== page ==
Director Kevin Macdonald joins Phil de Semlyen to discuss his new documentary Whitney. The film chronicles the unforgettable life + career of beloved singer Whitney Houston, revealing a couple of previously-unknown secrets along the way. Find a preview of some of the most intriguing moments below.
1. Making it just a little bit too long
Director Kevin Macdonald, who is also known for the nearly 150-minute documentary Marley, defends Whitney's similarly lengthy runtime as a testament to the unique opportunity the film presented.
This is the only time this is gonna happen. Nobody else is gonna be able to do this. So, who cares if it's a half hour too long?
Whitney is the first documentary about Whitney Houston to be officially authorized by the Houston estate.
2. Trying to create a complete image of someone...who nobody really knew
Even people who wanted to know her never understood her.
Many family, friends + acquaintances never made it past the wall that Houston put up, preventing a lot of emotional intimacy. Consequently, this documentary became a study of just how unknowable she really was.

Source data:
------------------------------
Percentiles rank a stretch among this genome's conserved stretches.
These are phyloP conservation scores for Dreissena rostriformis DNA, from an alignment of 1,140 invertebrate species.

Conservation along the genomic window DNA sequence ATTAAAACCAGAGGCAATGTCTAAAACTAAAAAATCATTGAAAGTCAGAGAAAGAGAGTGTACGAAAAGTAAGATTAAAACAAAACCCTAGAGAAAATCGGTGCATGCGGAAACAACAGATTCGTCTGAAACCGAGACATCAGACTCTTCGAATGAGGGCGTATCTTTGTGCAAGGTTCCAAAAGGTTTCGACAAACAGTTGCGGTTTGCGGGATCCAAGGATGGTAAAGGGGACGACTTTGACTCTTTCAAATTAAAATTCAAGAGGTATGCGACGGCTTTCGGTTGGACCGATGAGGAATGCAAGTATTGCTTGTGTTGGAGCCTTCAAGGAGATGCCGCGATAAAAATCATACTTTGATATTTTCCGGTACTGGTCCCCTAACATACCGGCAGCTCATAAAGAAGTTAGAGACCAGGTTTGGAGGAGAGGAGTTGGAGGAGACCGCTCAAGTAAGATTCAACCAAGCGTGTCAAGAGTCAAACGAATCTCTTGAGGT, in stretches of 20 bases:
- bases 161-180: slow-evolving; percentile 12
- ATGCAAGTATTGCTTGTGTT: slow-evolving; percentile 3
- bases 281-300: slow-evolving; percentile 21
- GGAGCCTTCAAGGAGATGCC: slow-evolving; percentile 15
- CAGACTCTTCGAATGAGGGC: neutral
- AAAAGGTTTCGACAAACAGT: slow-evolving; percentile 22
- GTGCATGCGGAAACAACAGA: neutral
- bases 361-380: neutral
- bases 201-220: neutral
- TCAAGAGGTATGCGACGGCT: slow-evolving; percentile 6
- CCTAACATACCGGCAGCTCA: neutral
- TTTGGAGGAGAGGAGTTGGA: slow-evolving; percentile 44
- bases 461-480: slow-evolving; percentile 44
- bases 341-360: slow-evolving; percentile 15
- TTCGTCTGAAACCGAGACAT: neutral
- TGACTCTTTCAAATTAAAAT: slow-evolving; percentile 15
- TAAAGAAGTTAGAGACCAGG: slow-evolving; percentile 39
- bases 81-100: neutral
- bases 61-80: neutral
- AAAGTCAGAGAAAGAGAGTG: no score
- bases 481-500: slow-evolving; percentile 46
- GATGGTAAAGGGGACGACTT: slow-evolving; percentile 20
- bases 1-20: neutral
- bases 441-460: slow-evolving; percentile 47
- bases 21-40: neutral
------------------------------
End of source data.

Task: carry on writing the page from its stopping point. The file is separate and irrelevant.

3. Deciding to include the shocking new information revealed late in the film
Macdonald includes dramatic revelations from Houston's brother + aunt in the latter portion of the film. When questioned, he says that he felt a moral obligation to do so as a documentarian trying to tell the whole story.
I felt that was the right thing to do: to give the victim priority over the perpetrator.
4. Struggling with reluctant interviewees
You always feel like, "oh, people are stopping me. What is beyond there? Why are people not talking honestly?"
When discussing Houston's struggles + her private life, Macdonald says he was often met with reticence in interviews. In fact, about half of the interview material he obtained never made it into the film because they contained very little informative substance, comprised mostly of statements that Macdonald describes as "banal," despite his best efforts to get to the crux of the issue.